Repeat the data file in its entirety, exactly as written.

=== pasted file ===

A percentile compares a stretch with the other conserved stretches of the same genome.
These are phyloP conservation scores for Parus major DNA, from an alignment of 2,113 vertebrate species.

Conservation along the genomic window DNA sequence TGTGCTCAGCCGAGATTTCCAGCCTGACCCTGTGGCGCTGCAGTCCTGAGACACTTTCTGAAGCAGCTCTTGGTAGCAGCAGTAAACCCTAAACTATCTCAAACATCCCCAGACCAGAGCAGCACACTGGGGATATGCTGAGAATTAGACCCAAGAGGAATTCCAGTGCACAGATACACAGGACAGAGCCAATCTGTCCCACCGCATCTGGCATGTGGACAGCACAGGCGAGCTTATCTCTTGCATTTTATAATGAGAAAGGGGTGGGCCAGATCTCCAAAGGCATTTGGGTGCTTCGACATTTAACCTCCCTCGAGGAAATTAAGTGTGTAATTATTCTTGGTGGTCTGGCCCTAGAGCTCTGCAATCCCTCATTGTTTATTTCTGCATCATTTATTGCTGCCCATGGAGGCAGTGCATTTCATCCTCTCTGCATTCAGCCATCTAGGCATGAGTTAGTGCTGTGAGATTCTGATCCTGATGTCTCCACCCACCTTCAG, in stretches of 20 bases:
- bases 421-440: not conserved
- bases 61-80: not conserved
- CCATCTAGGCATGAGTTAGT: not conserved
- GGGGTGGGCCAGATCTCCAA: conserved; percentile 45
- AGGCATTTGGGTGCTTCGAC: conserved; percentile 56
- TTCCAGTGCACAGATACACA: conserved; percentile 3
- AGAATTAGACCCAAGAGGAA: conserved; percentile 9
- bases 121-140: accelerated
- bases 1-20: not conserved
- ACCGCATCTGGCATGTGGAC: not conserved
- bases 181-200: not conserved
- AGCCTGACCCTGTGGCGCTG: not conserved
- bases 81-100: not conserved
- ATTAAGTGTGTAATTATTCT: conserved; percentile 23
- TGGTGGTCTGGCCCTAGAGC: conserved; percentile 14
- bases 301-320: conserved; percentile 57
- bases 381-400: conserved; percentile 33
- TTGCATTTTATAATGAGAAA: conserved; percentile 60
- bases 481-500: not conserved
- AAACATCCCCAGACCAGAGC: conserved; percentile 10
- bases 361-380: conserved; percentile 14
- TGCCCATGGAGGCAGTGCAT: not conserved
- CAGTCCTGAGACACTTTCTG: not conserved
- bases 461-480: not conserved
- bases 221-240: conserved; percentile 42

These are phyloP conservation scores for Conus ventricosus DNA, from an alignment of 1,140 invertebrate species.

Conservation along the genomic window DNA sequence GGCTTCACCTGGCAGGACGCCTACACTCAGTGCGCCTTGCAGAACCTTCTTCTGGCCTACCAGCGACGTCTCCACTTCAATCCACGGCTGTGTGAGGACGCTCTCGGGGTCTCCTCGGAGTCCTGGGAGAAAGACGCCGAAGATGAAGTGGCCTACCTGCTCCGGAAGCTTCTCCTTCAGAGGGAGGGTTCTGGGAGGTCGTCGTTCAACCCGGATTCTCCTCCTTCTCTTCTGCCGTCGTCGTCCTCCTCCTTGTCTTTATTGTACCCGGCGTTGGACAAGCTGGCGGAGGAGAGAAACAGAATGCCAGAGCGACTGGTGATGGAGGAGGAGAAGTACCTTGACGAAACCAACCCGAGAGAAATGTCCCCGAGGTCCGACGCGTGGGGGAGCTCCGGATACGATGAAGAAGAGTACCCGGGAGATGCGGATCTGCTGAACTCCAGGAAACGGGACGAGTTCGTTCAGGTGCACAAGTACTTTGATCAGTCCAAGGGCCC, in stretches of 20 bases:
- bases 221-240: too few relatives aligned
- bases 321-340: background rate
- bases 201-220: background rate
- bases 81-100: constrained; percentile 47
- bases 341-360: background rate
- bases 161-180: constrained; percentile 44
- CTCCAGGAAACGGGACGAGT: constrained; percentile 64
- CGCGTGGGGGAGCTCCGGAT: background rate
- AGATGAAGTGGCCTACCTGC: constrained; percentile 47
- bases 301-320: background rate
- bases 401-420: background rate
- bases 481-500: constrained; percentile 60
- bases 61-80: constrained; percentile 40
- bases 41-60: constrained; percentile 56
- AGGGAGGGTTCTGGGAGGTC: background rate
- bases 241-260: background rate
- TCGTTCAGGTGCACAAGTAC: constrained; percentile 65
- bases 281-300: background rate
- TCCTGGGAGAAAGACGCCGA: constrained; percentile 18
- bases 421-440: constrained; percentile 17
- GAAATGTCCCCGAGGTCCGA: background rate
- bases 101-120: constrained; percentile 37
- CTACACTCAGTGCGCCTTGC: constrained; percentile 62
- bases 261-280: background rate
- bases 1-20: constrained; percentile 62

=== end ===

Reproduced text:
A percentile compares a stretch with the other conserved stretches of the same genome.
These are phyloP conservation scores for Parus major DNA, from an alignment of 2,113 vertebrate species.

Conservation along the genomic window DNA sequence TGTGCTCAGCCGAGATTTCCAGCCTGACCCTGTGGCGCTGCAGTCCTGAGACACTTTCTGAAGCAGCTCTTGGTAGCAGCAGTAAACCCTAAACTATCTCAAACATCCCCAGACCAGAGCAGCACACTGGGGATATGCTGAGAATTAGACCCAAGAGGAATTCCAGTGCACAGATACACAGGACAGAGCCAATCTGTCCCACCGCATCTGGCATGTGGACAGCACAGGCGAGCTTATCTCTTGCATTTTATAATGAGAAAGGGGTGGGCCAGATCTCCAAAGGCATTTGGGTGCTTCGACATTTAACCTCCCTCGAGGAAATTAAGTGTGTAATTATTCTTGGTGGTCTGGCCCTAGAGCTCTGCAATCCCTCATTGTTTATTTCTGCATCATTTATTGCTGCCCATGGAGGCAGTGCATTTCATCCTCTCTGCATTCAGCCATCTAGGCATGAGTTAGTGCTGTGAGATTCTGATCCTGATGTCTCCACCCACCTTCAG, in stretches of 20 bases:
- bases 421-440: not conserved
- bases 61-80: not conserved
- CCATCTAGGCATGAGTTAGT: not conserved
- GGGGTGGGCCAGATCTCCAA: conserved; percentile 45
- AGGCATTTGGGTGCTTCGAC: conserved; percentile 56
- TTCCAGTGCACAGATACACA: conserved; percentile 3
- AGAATTAGACCCAAGAGGAA: conserved; percentile 9
- bases 121-140: accelerated
- bases 1-20: not conserved
- ACCGCATCTGGCATGTGGAC: not conserved
- bases 181-200: not conserved
- AGCCTGACCCTGTGGCGCTG: not conserved
- bases 81-100: not conserved
- ATTAAGTGTGTAATTATTCT: conserved; percentile 23
- TGGTGGTCTGGCCCTAGAGC: conserved; percentile 14
- bases 301-320: conserved; percentile 57
- bases 381-400: conserved; percentile 33
- TTGCATTTTATAATGAGAAA: conserved; percentile 60
- bases 481-500: not conserved
- AAACATCCCCAGACCAGAGC: conserved; percentile 10
- bases 361-380: conserved; percentile 14
- TGCCCATGGAGGCAGTGCAT: not conserved
- CAGTCCTGAGACACTTTCTG: not conserved
- bases 461-480: not conserved
- bases 221-240: conserved; percentile 42

These are phyloP conservation scores for Conus ventricosus DNA, from an alignment of 1,140 invertebrate species.

Conservation along the genomic window DNA sequence GGCTTCACCTGGCAGGACGCCTACACTCAGTGCGCCTTGCAGAACCTTCTTCTGGCCTACCAGCGACGTCTCCACTTCAATCCACGGCTGTGTGAGGACGCTCTCGGGGTCTCCTCGGAGTCCTGGGAGAAAGACGCCGAAGATGAAGTGGCCTACCTGCTCCGGAAGCTTCTCCTTCAGAGGGAGGGTTCTGGGAGGTCGTCGTTCAACCCGGATTCTCCTCCTTCTCTTCTGCCGTCGTCGTCCTCCTCCTTGTCTTTATTGTACCCGGCGTTGGACAAGCTGGCGGAGGAGAGAAACAGAATGCCAGAGCGACTGGTGATGGAGGAGGAGAAGTACCTTGACGAAACCAACCCGAGAGAAATGTCCCCGAGGTCCGACGCGTGGGGGAGCTCCGGATACGATGAAGAAGAGTACCCGGGAGATGCGGATCTGCTGAACTCCAGGAAACGGGACGAGTTCGTTCAGGTGCACAAGTACTTTGATCAGTCCAAGGGCCC, in stretches of 20 bases:
- bases 221-240: too few relatives aligned
- bases 321-340: background rate
- bases 201-220: background rate
- bases 81-100: constrained; percentile 47
- bases 341-360: background rate
- bases 161-180: constrained; percentile 44
- CTCCAGGAAACGGGACGAGT: constrained; percentile 64
- CGCGTGGGGGAGCTCCGGAT: background rate
- AGATGAAGTGGCCTACCTGC: constrained; percentile 47
- bases 301-320: background rate
- bases 401-420: background rate
- bases 481-500: constrained; percentile 60
- bases 61-80: constrained; percentile 40
- bases 41-60: constrained; percentile 56
- AGGGAGGGTTCTGGGAGGTC: background rate
- bases 241-260: background rate
- TCGTTCAGGTGCACAAGTAC: constrained; percentile 65
- bases 281-300: background rate
- TCCTGGGAGAAAGACGCCGA: constrained; percentile 18
- bases 421-440: constrained; percentile 17
- GAAATGTCCCCGAGGTCCGA: background rate
- bases 101-120: constrained; percentile 37
- CTACACTCAGTGCGCCTTGC: constrained; percentile 62
- bases 261-280: background rate
- bases 1-20: constrained; percentile 62